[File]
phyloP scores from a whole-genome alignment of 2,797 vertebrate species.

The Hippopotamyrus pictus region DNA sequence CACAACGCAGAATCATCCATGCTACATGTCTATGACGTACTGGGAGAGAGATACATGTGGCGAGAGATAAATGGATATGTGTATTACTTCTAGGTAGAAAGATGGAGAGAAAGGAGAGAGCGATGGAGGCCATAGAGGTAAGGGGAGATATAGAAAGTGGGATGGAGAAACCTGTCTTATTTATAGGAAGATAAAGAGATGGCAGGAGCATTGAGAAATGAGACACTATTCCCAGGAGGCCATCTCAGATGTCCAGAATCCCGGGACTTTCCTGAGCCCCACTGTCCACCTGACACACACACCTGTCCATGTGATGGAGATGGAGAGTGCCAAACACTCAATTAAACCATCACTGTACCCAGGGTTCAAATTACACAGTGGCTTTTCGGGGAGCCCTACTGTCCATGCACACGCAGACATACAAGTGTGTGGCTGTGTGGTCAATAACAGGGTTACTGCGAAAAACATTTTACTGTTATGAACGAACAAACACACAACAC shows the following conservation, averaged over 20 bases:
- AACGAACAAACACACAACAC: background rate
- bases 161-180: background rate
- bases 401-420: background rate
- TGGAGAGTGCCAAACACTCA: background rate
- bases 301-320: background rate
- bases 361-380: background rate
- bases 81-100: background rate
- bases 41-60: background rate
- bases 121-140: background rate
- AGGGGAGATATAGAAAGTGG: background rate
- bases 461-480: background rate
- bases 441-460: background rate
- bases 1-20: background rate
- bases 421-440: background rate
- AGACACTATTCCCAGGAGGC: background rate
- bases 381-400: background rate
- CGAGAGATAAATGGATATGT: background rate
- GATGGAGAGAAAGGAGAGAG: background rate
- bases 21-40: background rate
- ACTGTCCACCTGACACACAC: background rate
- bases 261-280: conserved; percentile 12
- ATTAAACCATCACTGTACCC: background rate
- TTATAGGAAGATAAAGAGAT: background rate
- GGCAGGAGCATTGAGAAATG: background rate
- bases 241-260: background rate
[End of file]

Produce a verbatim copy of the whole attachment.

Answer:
phyloP scores from a whole-genome alignment of 2,797 vertebrate species.

The Hippopotamyrus pictus region DNA sequence CACAACGCAGAATCATCCATGCTACATGTCTATGACGTACTGGGAGAGAGATACATGTGGCGAGAGATAAATGGATATGTGTATTACTTCTAGGTAGAAAGATGGAGAGAAAGGAGAGAGCGATGGAGGCCATAGAGGTAAGGGGAGATATAGAAAGTGGGATGGAGAAACCTGTCTTATTTATAGGAAGATAAAGAGATGGCAGGAGCATTGAGAAATGAGACACTATTCCCAGGAGGCCATCTCAGATGTCCAGAATCCCGGGACTTTCCTGAGCCCCACTGTCCACCTGACACACACACCTGTCCATGTGATGGAGATGGAGAGTGCCAAACACTCAATTAAACCATCACTGTACCCAGGGTTCAAATTACACAGTGGCTTTTCGGGGAGCCCTACTGTCCATGCACACGCAGACATACAAGTGTGTGGCTGTGTGGTCAATAACAGGGTTACTGCGAAAAACATTTTACTGTTATGAACGAACAAACACACAACAC shows the following conservation, averaged over 20 bases:
- AACGAACAAACACACAACAC: background rate
- bases 161-180: background rate
- bases 401-420: background rate
- TGGAGAGTGCCAAACACTCA: background rate
- bases 301-320: background rate
- bases 361-380: background rate
- bases 81-100: background rate
- bases 41-60: background rate
- bases 121-140: background rate
- AGGGGAGATATAGAAAGTGG: background rate
- bases 461-480: background rate
- bases 441-460: background rate
- bases 1-20: background rate
- bases 421-440: background rate
- AGACACTATTCCCAGGAGGC: background rate
- bases 381-400: background rate
- CGAGAGATAAATGGATATGT: background rate
- GATGGAGAGAAAGGAGAGAG: background rate
- bases 21-40: background rate
- ACTGTCCACCTGACACACAC: background rate
- bases 261-280: conserved; percentile 12
- ATTAAACCATCACTGTACCC: background rate
- TTATAGGAAGATAAAGAGAT: background rate
- GGCAGGAGCATTGAGAAATG: background rate
- bases 241-260: background rate